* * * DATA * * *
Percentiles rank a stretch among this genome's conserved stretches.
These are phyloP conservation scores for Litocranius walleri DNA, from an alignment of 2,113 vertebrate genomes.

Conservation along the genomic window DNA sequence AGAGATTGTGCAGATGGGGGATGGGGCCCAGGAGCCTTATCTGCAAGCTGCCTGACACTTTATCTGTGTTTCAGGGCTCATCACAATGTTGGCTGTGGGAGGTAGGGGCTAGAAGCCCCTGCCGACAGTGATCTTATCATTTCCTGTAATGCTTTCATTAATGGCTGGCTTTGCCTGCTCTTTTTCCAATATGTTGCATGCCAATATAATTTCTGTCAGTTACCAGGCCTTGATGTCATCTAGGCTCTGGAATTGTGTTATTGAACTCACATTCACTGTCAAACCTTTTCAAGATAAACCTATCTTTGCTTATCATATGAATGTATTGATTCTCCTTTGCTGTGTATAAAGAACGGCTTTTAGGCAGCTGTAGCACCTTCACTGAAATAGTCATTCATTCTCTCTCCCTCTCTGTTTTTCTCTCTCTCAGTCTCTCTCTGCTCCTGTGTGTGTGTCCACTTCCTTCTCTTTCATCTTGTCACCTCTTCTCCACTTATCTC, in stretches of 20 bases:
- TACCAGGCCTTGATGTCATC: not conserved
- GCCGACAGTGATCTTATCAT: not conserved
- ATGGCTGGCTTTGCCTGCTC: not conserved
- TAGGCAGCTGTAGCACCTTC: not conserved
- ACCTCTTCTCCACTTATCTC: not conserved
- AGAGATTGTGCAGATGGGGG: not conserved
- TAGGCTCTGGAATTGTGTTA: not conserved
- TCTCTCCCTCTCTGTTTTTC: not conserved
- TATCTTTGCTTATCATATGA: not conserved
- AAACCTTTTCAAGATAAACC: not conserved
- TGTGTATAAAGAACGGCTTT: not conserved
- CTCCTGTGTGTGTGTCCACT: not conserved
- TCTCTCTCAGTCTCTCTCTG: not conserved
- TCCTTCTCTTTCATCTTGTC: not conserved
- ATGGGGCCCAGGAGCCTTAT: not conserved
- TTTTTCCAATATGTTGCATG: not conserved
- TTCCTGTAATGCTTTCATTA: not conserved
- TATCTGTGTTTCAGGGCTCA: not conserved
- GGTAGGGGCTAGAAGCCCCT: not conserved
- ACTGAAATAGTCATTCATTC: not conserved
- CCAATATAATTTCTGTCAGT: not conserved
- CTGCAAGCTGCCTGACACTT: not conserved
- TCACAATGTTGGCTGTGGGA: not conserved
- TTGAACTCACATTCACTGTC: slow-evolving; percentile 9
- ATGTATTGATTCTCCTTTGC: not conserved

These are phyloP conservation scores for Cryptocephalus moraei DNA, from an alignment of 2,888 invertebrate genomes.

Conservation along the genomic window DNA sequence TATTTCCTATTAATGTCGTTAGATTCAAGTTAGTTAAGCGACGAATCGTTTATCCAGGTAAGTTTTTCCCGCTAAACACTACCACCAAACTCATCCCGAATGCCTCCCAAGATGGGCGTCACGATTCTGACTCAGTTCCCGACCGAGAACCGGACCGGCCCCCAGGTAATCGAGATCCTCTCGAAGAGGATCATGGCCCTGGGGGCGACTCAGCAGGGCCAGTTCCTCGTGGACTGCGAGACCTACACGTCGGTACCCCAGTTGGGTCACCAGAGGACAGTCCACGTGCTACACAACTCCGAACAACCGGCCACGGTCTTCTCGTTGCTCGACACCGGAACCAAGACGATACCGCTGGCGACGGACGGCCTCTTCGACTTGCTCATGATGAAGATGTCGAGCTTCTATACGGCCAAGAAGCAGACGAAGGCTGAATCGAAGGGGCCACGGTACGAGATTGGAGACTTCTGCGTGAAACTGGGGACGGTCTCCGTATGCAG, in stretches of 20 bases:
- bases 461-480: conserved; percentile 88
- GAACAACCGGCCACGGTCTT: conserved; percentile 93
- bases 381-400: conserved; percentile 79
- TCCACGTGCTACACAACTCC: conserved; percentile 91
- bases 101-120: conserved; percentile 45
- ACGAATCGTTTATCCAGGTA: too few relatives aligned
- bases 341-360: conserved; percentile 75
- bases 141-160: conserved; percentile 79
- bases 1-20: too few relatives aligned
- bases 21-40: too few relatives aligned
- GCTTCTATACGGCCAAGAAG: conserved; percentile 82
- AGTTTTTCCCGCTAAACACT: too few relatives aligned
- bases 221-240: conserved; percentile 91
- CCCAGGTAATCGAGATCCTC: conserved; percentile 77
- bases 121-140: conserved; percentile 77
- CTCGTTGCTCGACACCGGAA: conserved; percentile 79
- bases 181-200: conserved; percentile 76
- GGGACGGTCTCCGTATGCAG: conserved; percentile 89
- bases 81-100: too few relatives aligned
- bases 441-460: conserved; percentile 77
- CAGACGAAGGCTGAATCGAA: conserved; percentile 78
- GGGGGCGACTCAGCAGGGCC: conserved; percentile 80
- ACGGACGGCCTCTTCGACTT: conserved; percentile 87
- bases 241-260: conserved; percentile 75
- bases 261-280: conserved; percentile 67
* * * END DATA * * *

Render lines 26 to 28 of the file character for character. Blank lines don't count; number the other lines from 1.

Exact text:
- TCACAATGTTGGCTGTGGGA: not conserved
- TTGAACTCACATTCACTGTC: slow-evolving; percentile 9
- ATGTATTGATTCTCCTTTGC: not conserved